Global history interactions between the universal and the local
Global History: Interactions between the Universal and the Local by A.G. HopkinsThis fresh collection of case studies is essential reading for anyone studying globalization, world history, transnational history or world politics. A.G. Hopkins invaluable introduction places the new global history in the context of world, international and transnational history, and an afterword by pioneering historian William McNeill concludes the volume. Each of the chapters looks at an aspect of the key relationship between the universal and the local in global history.
Cross cultural communication - Pellegrino Riccardi - TEDxBergen
Global history : interactions between the universal and the local
Antony G Hopkins. Globalization is the buzz-word of today. It envelops our world, but it also has long historical roots. This edited volume shows how the universal principles embodied in the process of globalization have interacted with diverse localities across the globe during the past two centuries. Hopkins presents a collection of fresh case studies that draw on different parts of the world - ranging from the Navajo reservation to Japan, via the Middle East and Vietnam - and cover various types of history: economic, political, social, cultural and intellectual. Hopkins's Introduction places the new global history in the context of national history and world history; William H.
Table of contents. Please choose whether or not you want other users to be able to see on your profile that this library is a favorite of yours. Finding libraries that hold this item If our schizophrenia concerns you, read Global History: Interactions between the Universal and the Local. Crosby, University of Texas at Austin, USA "This original and engaging collection of essays, edited by a distinguished historian of imperialism, will help historians and their students appreciate the complex, contradictory and unexpected forces that globalization puts into play. Through diverse themes that include the design of Navajo textiles, the economics of world music and the phonogram, Ho Chi Minh's tricky manoeuvrings between East and West, and the first International Congress on Race, they show how ideas, styles, theories and technologies have ricocheted back and forth, how the local has created the global, and the global has created the local. Taken together they offer a sophisticated introduction to an increasingly important theme in world history.
Tony Hopkins, whose magnum opus , co-authored with Peter Cain, occupies the commanding heights for the interpretation of British Imperialism , has become evangelical for the reform of curricula in higher education to encourage historians and their students to engage seriously with globalisation - the leitmotif of our times. Along with growing numbers of converts to this field, these historians all share his vision that it would be nothing less than a complacent abnegation of the political and moral responsibilities of professional historians at this profound conjuncture in time to fail to make space and allocate resources for the scholarly study of past experiences of societies, local communities and individuals as they became enmeshed often unwillingly into larger regional, national, imperial and global units of operation, adaptation and interaction. For historians the challenge of our time is to discover and analyse what might be out there in the records to help all of us understand the long histories of both benign and malign outcomes of multiple types and degrees of interdependency that are now leading at an ever accelerating rate towards an increasingly connected world. Hopkins's first volume on Globalization in World History mobilised eight distinguished members from the faculties of history and oriental studies at the University of Cambridge to historicise globalisation; to expose its chronological longevity and surprising geographical extent; but, above all, to classify and analyse its significance for the histories of Africa and Eurasia alongside the modern American version familiar to our own times. These were processes that had persisted for centuries - albeit upon a bounded scale, slower velocity and weaker intensity than the truly profound discontinuity with the past that has marked the period since the Second World War. Hopkins's second volume has attempted to do something altogether more difficult and ambitious that might hopefully become a paradigm for other departments of history in higher education to follow. Recognising, indeed appreciating, the educated if not innate predilections of most historians to research on well specified, geographically confined, chronologically demarcated and historiographically predefined themes and problems, Hopkins somehow managed to persuade six of his younger colleagues and an emeritus professor at Austin to take the risk and sign up for three years of workshops, conversations and flows of emails.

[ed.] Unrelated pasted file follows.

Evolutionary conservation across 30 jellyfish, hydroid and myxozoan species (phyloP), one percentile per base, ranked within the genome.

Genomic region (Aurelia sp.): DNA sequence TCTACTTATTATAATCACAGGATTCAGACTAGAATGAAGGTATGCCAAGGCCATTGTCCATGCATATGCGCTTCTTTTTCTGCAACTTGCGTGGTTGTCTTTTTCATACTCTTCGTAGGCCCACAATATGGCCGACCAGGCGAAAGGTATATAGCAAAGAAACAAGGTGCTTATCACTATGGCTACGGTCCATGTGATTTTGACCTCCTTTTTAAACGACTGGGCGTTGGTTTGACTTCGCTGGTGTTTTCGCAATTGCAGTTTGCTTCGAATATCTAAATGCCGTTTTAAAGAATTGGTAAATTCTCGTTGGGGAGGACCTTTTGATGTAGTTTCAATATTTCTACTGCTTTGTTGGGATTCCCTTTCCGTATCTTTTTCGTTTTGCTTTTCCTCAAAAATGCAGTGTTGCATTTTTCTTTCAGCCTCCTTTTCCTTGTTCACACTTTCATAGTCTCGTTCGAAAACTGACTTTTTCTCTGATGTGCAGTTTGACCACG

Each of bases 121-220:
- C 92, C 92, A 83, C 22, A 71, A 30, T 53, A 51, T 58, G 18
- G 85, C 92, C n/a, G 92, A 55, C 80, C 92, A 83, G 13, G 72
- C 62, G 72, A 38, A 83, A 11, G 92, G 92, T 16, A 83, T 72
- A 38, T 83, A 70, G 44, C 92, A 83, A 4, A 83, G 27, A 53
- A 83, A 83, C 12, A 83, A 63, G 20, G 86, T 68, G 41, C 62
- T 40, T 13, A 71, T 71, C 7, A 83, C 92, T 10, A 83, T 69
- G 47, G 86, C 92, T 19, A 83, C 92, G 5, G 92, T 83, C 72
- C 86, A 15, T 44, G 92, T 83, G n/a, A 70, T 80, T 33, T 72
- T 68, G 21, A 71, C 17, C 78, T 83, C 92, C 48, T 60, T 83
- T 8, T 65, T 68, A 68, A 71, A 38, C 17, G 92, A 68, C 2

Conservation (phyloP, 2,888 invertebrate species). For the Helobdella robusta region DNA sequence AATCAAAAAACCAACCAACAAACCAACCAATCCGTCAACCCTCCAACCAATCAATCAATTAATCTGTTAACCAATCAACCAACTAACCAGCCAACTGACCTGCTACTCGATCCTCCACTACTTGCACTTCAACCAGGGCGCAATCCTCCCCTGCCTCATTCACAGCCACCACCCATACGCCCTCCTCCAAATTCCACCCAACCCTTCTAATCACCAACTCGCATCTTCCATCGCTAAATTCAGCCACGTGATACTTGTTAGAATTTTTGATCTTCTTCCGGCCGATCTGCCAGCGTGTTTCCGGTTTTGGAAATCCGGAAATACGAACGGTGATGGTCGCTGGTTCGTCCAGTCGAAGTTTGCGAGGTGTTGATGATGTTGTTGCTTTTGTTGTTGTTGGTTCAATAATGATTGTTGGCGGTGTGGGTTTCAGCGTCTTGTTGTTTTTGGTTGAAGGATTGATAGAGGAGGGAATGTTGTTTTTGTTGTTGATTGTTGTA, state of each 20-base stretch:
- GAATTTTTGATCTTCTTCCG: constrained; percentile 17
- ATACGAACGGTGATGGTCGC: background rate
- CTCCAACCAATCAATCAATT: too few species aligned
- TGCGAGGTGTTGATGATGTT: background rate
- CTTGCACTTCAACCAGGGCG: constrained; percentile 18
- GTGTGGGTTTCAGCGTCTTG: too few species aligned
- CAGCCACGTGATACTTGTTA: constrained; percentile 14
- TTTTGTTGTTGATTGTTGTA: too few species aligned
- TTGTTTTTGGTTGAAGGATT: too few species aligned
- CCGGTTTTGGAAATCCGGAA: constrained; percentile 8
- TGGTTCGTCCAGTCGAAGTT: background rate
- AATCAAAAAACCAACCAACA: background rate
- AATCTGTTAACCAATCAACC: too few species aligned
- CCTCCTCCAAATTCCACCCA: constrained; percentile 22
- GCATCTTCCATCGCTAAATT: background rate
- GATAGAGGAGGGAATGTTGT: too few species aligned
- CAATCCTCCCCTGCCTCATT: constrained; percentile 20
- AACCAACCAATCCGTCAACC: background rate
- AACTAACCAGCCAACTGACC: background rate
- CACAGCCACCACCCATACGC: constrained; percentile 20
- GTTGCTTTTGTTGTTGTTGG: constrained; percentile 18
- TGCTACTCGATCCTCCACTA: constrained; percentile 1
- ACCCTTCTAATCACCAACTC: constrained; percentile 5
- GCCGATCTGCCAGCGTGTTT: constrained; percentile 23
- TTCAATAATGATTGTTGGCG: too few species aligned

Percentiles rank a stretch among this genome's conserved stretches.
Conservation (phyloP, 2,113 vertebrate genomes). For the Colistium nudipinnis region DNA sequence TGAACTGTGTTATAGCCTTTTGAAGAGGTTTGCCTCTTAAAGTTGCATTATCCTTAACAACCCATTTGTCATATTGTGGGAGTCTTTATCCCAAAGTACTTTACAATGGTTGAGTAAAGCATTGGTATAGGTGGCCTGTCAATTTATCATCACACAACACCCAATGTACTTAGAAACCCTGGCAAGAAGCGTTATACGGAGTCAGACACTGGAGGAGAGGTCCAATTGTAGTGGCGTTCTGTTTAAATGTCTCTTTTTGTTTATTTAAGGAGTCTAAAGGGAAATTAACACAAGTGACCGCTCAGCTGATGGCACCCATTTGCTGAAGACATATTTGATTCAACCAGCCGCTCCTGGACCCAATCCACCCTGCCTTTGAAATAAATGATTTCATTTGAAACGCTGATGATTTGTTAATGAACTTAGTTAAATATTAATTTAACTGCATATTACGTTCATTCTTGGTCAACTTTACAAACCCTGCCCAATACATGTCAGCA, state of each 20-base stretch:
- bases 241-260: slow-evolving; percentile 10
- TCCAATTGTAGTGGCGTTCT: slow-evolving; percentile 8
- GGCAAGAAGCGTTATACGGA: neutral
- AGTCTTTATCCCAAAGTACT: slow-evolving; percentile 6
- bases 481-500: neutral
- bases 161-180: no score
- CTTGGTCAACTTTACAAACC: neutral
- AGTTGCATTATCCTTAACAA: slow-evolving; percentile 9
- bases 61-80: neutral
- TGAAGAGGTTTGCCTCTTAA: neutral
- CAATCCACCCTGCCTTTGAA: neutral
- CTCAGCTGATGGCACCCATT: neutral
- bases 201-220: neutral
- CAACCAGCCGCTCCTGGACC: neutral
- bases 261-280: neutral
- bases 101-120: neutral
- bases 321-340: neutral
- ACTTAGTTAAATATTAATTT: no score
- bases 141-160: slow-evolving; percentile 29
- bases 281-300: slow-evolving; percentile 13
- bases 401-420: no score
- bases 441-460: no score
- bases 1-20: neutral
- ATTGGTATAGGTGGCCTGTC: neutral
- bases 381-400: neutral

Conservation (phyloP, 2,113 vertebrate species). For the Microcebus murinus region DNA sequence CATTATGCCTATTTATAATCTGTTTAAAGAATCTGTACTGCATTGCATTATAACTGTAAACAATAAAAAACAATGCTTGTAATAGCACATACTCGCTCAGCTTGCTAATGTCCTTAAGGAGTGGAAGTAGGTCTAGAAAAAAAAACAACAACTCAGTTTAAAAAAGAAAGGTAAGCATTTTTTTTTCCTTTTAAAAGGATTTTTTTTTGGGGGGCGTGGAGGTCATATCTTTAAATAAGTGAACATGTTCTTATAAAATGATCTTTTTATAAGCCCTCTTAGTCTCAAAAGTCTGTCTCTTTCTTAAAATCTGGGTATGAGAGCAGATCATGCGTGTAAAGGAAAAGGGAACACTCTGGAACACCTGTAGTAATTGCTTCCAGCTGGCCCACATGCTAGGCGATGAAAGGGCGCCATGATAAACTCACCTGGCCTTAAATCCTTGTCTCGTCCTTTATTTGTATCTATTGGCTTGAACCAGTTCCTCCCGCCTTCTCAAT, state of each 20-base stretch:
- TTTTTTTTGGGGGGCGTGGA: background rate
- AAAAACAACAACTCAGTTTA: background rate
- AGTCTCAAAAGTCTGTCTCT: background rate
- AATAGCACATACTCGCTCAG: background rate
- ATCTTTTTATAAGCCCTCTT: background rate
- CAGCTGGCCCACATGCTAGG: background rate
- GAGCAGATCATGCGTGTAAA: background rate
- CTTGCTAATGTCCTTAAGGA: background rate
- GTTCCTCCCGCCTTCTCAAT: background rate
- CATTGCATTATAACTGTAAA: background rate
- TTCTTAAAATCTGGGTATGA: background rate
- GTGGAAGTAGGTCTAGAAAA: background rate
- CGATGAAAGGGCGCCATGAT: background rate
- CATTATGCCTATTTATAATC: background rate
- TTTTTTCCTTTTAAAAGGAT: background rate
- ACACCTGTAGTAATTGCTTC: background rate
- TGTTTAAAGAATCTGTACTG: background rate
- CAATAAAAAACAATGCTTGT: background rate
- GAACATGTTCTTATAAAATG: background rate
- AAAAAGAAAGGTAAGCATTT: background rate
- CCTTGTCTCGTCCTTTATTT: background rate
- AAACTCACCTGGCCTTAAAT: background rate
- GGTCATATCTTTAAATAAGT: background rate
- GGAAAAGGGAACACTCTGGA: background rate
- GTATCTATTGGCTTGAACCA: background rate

Journal of World History
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